All the articles depict Second Life as a full and scoping world with just about anything you'd expect to find or do in the real world - except virtually. There seems to be a majority of places to explore and people to interact with, and you're able to do things in the Second Life you cannot dream of doing here.
It's unclear who's using Second Life - it has a large draw, probably for adults more than kids, because it's a reality filled with whatever one wants from it - one can create anything it seems - the articles mention sex clubs, strippers, even buying genetalia for your Avator. It's also interesting to observe from the articles how many corporations and businesses are spending millions of dollars to get in Second Life, to get recruits and endorse their product virtually. Despite how effective this may or may not be, it's fascinating that so many different kinds of people have found themselves on this social-networking second reality.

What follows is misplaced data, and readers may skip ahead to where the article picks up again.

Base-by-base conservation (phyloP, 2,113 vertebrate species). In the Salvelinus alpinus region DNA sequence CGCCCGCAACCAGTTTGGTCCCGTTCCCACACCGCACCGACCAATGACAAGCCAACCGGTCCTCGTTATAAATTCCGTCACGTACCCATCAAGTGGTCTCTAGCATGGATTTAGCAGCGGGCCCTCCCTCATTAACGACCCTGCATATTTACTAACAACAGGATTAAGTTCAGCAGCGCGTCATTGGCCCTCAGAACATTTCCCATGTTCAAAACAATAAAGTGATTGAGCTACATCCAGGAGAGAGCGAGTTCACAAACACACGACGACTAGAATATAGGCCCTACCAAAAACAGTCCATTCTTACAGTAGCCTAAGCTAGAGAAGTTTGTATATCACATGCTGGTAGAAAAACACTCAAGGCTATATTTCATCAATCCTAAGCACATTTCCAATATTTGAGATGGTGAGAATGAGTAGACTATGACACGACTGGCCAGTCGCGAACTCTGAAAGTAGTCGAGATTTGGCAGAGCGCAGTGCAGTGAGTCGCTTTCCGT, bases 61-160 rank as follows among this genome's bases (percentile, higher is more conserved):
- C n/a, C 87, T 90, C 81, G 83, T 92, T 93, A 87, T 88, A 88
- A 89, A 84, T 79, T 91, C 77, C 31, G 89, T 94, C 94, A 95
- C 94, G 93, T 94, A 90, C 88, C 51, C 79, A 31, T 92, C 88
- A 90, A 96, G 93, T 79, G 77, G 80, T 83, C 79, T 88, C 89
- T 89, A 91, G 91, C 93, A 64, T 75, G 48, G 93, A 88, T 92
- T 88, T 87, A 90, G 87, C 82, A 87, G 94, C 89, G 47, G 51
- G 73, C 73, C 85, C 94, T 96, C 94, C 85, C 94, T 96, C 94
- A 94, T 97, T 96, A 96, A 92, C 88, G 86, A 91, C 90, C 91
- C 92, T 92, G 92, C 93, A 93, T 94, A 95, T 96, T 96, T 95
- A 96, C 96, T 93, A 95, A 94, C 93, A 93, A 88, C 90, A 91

It seems to me that Second Life is a break from the every day bore of our reality - The idea that Second Life is the creation of its residents is probably this virtual world's biggest draw. As many of the articles have said, "Though Second Life has established codes of behavior, and does enforce them, restrictions are minimal" (http://money.cnn.com/2006/11/09/technology/fastforward_secondlife.fortune/index.htm?postversion=2006111016.) For example, two articles talked about a woman from Germany who is a school teacher in real life, but a moneymaking land owner in control of a great portion of the land in Second Life. The idea that someone could gain that much clout through a virtual world is fascinating - and kind of tantalizing.
I believe that Second Life will be a wonderful tool during class - it is, ultimately, a social networking program and, seeing as we're doing the field or research we are, I think Second Life will be a quick and effective way to interact with a variety of people without having to go hunting - it's like an entire pool of research subjects at one's fingertips.